may call a throttling plan. Their struggles, though often apparently successful, do them thus far no good. They flank us on the Weldon railroad and brush off 2000 prisoners: no use! we hold the road. They flank us again at the Pegram house, and capture 1000 more: no use; we hold the Pegram position and add it to former acquisitions. Then they flank Butler and get eight of his guns; but they have to go back, and Benjamin remains in what General Halleck terms a “threatening attitude.” . . . Yesterday, Loring, whom I saw over at General Parke's Headquarters, was speaking of the quaint ways of talking among soldiers. Their lines are at peace out there, and the soldiers don't fire; notwithstanding, some sharpshooters, with telescopic rifles, are posted here and there. As he rode along, he met two of these gentry coming with faces as of men who had labored in a good cause, without profit. “Hullo!” said L., “did you get good places out in front?” “Yes, fust-rate places: but no shooting, no shooting!” General Meade rode to Parke's on account of a statement from a deserter, that the enemy would attack our left. “If they do,” quoth the General, proud of his engineering skill, “if they do, they'll get into a nice hornet's nest.” It is funny to see two engineers, like Meade and Parke, ride along works and pleasantly discuss them. In their enthusiasm, they always personify redoubts as far as to give them eyes, and speak of their “looking” in sundry directions, meaning thereby that they can fire there. “Here is a nice swallow-tail lunette,” says Parke as if introducing a pate de foie gras; “these two faces, you see, look down the two roads of approach, and here is a face that looks into that ravine: nothing could live in that ravine, nothing!” This last he emphasizes, as if the presence of life in the ravine aforesaid was a thing in the highest degree sinful, and this redoubt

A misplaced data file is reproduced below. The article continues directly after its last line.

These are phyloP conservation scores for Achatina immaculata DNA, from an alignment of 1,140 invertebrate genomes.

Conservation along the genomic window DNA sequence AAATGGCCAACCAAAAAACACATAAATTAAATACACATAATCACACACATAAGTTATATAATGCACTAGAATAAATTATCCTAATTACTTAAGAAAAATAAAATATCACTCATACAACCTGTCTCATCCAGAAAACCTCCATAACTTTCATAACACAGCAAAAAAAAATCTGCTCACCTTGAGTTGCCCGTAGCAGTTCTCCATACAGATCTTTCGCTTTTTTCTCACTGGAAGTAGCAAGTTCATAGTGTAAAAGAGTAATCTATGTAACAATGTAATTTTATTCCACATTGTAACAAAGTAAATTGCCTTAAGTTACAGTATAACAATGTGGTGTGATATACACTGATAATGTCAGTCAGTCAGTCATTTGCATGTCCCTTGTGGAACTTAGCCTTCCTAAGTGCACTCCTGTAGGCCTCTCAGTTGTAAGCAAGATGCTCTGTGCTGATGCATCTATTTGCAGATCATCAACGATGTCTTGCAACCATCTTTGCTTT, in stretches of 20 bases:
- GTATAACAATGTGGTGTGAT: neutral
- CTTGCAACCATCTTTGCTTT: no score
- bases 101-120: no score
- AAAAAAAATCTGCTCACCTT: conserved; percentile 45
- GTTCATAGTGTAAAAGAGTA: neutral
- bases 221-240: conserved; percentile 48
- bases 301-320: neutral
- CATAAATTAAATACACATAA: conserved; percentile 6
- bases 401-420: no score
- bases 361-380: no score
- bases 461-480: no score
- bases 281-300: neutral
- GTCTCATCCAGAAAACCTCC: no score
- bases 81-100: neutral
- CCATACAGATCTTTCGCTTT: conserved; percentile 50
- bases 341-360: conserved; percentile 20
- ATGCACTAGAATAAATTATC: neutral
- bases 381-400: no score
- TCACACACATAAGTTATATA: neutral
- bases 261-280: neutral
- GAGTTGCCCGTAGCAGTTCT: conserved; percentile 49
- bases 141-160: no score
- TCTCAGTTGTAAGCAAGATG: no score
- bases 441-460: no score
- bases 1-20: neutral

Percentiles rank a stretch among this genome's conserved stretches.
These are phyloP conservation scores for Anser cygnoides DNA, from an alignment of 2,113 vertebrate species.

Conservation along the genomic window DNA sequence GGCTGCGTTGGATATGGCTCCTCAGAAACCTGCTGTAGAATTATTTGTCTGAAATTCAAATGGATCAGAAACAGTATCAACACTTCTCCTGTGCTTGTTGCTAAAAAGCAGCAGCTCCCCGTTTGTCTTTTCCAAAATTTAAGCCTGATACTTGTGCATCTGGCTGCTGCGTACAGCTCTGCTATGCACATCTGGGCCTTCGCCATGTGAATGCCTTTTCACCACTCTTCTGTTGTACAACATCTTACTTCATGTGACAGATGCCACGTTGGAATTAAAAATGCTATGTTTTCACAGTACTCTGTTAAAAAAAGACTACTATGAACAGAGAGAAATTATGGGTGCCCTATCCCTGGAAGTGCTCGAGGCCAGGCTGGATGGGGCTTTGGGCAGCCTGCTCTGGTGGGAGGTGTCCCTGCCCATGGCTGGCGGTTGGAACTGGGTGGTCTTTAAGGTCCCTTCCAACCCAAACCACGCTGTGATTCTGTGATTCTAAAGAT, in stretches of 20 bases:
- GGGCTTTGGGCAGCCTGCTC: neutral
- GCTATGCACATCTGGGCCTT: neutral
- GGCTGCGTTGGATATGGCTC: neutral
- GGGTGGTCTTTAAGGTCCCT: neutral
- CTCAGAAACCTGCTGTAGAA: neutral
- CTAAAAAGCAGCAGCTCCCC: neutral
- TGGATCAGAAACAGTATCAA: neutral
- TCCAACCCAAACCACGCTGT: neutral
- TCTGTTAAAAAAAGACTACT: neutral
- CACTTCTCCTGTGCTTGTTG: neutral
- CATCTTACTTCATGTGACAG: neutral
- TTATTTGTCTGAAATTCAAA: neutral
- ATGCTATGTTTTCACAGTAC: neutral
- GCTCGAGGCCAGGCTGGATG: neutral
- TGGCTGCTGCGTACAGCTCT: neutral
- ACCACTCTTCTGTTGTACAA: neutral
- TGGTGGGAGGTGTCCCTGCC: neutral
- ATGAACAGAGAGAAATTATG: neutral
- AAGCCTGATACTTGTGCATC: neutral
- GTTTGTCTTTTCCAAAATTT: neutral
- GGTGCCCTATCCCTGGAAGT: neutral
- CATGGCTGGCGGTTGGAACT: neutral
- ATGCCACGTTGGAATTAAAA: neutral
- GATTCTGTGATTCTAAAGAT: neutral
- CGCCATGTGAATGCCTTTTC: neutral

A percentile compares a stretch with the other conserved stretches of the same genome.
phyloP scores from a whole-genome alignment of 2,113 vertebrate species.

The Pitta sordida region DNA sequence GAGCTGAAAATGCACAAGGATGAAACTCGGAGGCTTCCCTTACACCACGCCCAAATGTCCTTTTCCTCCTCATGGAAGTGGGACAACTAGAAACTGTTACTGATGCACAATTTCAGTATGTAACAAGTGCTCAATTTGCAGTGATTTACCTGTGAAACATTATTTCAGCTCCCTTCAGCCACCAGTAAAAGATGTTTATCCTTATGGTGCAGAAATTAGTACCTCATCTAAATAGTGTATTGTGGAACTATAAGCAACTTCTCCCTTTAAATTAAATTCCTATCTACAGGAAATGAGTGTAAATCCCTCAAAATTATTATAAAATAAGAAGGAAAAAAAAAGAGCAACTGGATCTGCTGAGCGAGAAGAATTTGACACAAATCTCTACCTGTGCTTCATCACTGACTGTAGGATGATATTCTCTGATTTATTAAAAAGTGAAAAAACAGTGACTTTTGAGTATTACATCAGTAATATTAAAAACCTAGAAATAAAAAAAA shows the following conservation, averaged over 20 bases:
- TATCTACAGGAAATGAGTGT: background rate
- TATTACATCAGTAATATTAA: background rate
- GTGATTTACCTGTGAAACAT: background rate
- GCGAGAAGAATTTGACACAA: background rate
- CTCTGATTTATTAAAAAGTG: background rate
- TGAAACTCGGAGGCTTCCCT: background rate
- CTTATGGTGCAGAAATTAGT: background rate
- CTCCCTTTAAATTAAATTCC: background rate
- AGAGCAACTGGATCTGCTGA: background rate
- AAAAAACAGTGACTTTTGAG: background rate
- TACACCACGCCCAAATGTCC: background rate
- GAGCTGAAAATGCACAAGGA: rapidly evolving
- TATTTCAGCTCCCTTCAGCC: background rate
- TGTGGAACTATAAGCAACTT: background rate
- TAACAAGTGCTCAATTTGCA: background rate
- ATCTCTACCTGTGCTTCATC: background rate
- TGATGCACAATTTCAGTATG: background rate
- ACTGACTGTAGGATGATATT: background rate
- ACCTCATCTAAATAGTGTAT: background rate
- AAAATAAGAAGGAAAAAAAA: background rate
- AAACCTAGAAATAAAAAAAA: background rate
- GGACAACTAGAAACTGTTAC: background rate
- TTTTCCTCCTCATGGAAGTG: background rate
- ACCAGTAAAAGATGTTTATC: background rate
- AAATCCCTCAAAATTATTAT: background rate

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Table of Contents:
I. First months
IV . Cold Harbor
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